Funds are also available to incentivize businesses to consider locating in Noble County. These dollars “can be used to encourage industries to locate here or grow here,” and local officials can utilize these funds how they best see fit in order to target specific industry needs, “whether it be grant opportunities based on performance, or to help to extend a road for a community. In Noble County we have been visionary enough to [realize that] we can’t just say we have a good workforce and our property taxes are low. We have to have other incentives.”
Noble County’s quality of life also attracts incoming businesses. The community is nestled amongst more than 100 lakes, creating an ideal destination for boating, fishing, waterskiing and swimming. Chain O’Lakes in Albion has been referred to as “lake country and a small boater’s paradise,” boasting nine connecting lakes, ten miles of forested trails, hillside cabins, a campground, a beach and picnic shelters. With over 16 miles of shoreline, Sylvan Lake is another popular recreation area. Located beside a charming small town, the peaceful waters provide year-round opportunities for outdoor fun, from ice fishing to hiking.
Noble County’s natural assets create opportunities that all ages can enjoy – and local programs make sure that everyone has a chance to take part in the fun. For example, Camp Lutherhaven has programs designed for children and youth as well as adults. Located on the shores of Lake Muncie and surrounded by beautiful hardwood forests of oak and hickory, the ministry center delivers plenty of outdoor fun in addition to personal growth opportunities and a community building.
Golfers can play on one of Noble County’s four golf courses, while history buffs enjoy the community’s six museums and the celebrated Gene Stratton-Porter State Historical site. Indiana’s most widely read female author, Gene Stratton-Porter wrote best-selling novels and nature studies nearly a century ago. Her cabin at Wildflower Woods has been lovingly restored, creating a popular destination for out-of-towners and locals alike. In addition to touring the home and strolling the grounds, visitors can participate in a variety of events, from guided wildflower walks to afternoon tea.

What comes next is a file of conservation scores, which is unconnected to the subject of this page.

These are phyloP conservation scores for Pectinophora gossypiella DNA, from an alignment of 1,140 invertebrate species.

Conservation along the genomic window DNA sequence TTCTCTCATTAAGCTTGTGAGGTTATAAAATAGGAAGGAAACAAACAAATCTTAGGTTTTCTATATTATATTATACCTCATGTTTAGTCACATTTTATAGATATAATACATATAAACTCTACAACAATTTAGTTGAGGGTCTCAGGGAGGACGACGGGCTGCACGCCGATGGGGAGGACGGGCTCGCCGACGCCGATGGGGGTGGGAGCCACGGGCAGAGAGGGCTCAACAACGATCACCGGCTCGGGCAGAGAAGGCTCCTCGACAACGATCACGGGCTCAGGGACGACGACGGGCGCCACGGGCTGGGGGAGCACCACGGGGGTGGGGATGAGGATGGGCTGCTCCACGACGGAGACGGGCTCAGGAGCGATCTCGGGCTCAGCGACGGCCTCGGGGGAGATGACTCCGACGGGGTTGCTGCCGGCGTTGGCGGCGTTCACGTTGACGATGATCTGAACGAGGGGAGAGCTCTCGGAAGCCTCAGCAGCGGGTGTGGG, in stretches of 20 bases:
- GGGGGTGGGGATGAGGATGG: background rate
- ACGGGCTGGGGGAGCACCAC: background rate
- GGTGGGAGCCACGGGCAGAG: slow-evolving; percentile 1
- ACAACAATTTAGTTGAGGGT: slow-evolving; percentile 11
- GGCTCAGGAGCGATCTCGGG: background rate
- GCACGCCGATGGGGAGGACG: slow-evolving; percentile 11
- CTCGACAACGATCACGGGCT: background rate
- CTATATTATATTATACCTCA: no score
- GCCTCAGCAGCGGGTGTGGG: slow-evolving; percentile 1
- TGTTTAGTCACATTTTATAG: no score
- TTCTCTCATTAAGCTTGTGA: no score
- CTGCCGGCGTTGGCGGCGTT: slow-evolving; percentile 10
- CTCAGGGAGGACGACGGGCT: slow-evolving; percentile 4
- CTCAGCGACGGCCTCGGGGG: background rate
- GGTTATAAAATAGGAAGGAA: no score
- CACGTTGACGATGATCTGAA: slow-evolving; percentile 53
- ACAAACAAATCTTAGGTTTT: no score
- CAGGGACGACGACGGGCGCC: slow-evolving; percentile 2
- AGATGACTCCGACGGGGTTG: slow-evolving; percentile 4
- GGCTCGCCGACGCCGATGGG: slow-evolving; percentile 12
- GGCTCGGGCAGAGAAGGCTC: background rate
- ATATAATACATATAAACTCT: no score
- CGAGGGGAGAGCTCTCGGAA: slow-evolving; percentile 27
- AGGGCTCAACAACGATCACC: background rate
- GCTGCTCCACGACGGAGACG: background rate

Along with providing plenty of outdoor recreation opportunities, Noble County delivers the standard must-have amenities, from a library in every incorporated community to a state of the art hospital. Residents also enjoy easy access to top-notch educational opportunities. Northeast Indiana is home to more than a dozen colleges and universities, enrolling over 40,000 students. The city of Kendallville is home to the Impact Institute, “a coalition of schools that support and foster career and technical education for students in multiple counties,” states impactinstitute.net. This unique organization “will partner with students, schools, staff, parents, and business leaders to embrace career readiness and empower post-secondary success.”
Noble County is in the midst of exciting growth – local leaders continue to push for greater expansion and opportunities, both in business and quality of life. For example, “we are working hard to develop trails throughout Noble County and throughout northeastern Indiana as a whole,” Mr. Sherck remarks. The Fishing Line Trail will someday connect Noble County with Fort Wayne and LaGrange County. Construction will also begin soon on the Strawberry Trail in Ligonier.
From a business standpoint, the community’s strategy is to concentrate on retaining and supporting existing companies in order to encourage ongoing growth and maintain a healthy business environment. “Our primary focus is working with the current industries to provide the services that they need to grow. We have had many expansions in the last three to five years. Our philosophy is that, if we can develop a systematic approach to taking care of the industries and businesses that currently call Noble County home, that will bode well for attraction of new industries to our area.”